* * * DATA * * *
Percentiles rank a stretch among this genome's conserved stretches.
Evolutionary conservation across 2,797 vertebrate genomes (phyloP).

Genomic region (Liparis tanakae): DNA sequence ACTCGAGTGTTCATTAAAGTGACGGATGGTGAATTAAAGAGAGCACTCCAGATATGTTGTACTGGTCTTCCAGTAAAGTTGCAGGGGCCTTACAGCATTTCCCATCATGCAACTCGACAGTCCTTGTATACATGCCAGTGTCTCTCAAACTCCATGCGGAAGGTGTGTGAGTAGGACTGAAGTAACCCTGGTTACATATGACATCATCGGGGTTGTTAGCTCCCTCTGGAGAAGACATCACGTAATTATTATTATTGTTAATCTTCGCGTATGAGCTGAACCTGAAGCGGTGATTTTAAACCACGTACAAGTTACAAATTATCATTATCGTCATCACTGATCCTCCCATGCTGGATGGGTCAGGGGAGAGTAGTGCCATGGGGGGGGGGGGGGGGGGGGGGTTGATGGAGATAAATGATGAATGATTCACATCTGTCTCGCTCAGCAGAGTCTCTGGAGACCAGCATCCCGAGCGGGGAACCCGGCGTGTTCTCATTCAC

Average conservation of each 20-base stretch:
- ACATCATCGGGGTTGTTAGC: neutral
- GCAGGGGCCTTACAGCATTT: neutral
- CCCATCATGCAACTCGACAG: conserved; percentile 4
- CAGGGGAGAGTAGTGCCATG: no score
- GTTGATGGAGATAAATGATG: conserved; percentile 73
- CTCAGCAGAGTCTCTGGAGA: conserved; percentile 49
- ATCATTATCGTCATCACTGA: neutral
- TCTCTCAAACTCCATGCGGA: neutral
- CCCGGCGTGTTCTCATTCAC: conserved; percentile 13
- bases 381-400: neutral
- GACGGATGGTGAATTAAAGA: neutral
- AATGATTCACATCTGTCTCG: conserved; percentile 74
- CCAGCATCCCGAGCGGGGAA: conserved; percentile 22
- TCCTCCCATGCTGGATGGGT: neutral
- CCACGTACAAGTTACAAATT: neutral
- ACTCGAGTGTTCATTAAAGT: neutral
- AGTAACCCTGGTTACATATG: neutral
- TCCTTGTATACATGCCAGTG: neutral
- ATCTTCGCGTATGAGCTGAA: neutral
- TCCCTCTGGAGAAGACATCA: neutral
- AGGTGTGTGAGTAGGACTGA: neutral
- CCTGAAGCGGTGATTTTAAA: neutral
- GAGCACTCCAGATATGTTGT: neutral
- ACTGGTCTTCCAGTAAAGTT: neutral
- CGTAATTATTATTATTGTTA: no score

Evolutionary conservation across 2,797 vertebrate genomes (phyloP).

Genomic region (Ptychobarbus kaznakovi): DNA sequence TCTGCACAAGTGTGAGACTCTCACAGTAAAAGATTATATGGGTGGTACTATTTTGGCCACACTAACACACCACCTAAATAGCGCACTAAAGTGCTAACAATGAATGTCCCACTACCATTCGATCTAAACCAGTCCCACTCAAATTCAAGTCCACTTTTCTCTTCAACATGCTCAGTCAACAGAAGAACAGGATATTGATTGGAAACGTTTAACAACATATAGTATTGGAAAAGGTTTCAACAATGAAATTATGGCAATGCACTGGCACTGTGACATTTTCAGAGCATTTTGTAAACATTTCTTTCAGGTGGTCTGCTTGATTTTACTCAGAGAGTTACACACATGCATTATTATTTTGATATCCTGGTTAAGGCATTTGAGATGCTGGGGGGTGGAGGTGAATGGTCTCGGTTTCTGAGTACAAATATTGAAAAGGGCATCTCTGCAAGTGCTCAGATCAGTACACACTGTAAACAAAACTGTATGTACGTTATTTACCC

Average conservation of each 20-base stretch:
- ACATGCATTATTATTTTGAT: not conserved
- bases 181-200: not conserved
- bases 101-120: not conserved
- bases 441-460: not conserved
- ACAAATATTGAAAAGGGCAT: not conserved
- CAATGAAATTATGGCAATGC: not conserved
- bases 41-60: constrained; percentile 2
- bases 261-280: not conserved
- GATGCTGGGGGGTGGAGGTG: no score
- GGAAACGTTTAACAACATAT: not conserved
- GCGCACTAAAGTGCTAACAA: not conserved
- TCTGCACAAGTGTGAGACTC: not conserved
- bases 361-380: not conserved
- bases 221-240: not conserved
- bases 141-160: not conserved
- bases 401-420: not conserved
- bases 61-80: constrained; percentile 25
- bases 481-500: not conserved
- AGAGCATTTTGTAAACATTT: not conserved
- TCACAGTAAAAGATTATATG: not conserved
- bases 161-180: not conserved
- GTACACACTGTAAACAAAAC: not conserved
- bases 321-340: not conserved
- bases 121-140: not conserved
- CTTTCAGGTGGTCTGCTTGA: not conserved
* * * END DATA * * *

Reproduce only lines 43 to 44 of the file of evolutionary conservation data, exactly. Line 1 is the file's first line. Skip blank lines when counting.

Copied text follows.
- GCGCACTAAAGTGCTAACAA: not conserved
- TCTGCACAAGTGTGAGACTC: not conserved